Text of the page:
Since 1998 the Teletón Foundation has undertaken a great effort to attend to the needs of disabled children. In pursuit of the same ideals, it created the Teletón Infant Oncology Clinic (HITO) to support children with cancer, in response to one of the leading causes of death in Mexico. The city of Querétaro was chosen for its central location in the country, and its high rates of growth and development.
The architectural concept of this building is based on the idea of a chain of cells making different movements, it was built in cell-like way to symbolize cell growth as the principle of cell regeneration. Each of these cells is represented by a volume, to give a total of nine serial volumes that contain the entire project within their curving form.
On the façade, each volume plays with a different inclination and has a series of vertical brackets that function as structural columns, eliminating the need for internal columns, as well as protecting from excess solar gain. They also highlight the movement of each volume to achieve a visual language that maintains the architectural identity of the 21 CRIT (Children Rehabilitation Centers -Teletón). The HITO is located on an elevated site with an undulating topography that provides extensive views over the city.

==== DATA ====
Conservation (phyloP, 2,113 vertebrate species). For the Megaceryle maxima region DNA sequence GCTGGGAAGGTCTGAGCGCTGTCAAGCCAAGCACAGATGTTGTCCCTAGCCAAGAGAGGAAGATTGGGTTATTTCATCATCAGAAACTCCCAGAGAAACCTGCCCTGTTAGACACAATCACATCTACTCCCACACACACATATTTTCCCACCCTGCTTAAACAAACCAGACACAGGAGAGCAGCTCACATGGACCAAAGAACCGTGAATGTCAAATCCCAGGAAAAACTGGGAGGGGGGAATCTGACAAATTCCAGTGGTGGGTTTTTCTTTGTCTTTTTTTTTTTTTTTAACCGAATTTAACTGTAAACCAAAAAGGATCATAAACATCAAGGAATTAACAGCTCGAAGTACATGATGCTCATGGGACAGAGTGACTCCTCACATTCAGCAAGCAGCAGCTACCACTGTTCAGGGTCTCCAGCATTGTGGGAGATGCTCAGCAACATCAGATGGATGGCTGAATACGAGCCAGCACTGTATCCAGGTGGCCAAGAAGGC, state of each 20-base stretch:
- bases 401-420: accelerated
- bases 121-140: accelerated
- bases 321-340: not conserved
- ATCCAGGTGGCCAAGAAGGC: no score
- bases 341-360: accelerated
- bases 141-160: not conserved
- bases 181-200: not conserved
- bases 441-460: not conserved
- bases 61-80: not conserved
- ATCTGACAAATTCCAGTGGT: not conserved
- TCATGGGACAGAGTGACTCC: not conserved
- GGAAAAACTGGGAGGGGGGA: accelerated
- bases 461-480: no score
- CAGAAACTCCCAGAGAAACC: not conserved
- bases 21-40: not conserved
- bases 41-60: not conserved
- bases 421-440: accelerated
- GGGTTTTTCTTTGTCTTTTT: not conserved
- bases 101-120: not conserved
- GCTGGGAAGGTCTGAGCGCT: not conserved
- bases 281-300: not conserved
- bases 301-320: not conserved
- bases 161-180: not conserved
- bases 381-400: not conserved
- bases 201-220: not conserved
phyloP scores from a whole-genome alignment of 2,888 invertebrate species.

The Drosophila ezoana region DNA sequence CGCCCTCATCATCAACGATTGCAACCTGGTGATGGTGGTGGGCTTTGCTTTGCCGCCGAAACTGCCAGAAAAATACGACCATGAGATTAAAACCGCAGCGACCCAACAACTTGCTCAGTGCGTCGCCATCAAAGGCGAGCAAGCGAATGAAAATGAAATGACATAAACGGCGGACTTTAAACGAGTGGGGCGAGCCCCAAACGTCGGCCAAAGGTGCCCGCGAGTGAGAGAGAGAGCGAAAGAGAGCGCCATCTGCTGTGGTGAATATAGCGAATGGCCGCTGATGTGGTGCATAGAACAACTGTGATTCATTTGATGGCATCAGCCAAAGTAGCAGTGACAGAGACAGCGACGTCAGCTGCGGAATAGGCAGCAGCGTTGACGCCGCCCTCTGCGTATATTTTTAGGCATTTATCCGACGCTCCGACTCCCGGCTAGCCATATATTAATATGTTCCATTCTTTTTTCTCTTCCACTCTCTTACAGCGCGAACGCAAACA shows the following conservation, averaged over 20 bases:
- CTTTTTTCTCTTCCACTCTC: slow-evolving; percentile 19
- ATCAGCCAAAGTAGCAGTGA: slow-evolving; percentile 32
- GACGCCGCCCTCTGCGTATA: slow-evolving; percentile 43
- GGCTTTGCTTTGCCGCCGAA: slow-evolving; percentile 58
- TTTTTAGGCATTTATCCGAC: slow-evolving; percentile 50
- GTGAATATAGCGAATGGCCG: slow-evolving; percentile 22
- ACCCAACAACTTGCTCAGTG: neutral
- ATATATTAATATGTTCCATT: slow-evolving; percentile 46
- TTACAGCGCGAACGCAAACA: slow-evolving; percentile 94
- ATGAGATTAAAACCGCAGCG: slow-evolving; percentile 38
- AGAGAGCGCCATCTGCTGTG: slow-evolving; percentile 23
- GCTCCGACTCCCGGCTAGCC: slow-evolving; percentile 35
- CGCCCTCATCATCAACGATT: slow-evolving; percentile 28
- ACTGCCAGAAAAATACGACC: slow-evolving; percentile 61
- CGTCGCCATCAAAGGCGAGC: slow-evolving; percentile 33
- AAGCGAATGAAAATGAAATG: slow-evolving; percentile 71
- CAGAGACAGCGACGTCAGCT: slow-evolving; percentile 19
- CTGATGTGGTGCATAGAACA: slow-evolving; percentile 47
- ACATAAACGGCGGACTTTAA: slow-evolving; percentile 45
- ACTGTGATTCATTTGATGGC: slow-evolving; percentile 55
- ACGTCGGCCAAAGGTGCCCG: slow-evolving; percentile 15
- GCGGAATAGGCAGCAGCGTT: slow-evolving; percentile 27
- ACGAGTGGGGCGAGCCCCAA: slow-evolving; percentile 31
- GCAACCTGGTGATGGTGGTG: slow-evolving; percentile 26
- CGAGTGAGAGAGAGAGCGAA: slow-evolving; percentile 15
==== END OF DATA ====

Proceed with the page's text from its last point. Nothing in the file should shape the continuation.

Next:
The main entrance is located in the center of the complex, and the distinct areas are distributed from the reception over different levels. There are four general levels, with an extra level in some of the sections, to accommodate future growth in the wards and chemotherapy areas.
The HITO has the highest level of specialist child oncology services, and each department is distributed within the building formed by the nine sections. These departments include: imaging, nuclear medicine, radiotherapy, blood bank, laboratory, pathology, intensive care, chemotherapy and chapel.
The total area of the site is 45,130 square meters, which includes a large area intended for a nature reserve and another section set aside for future expansion.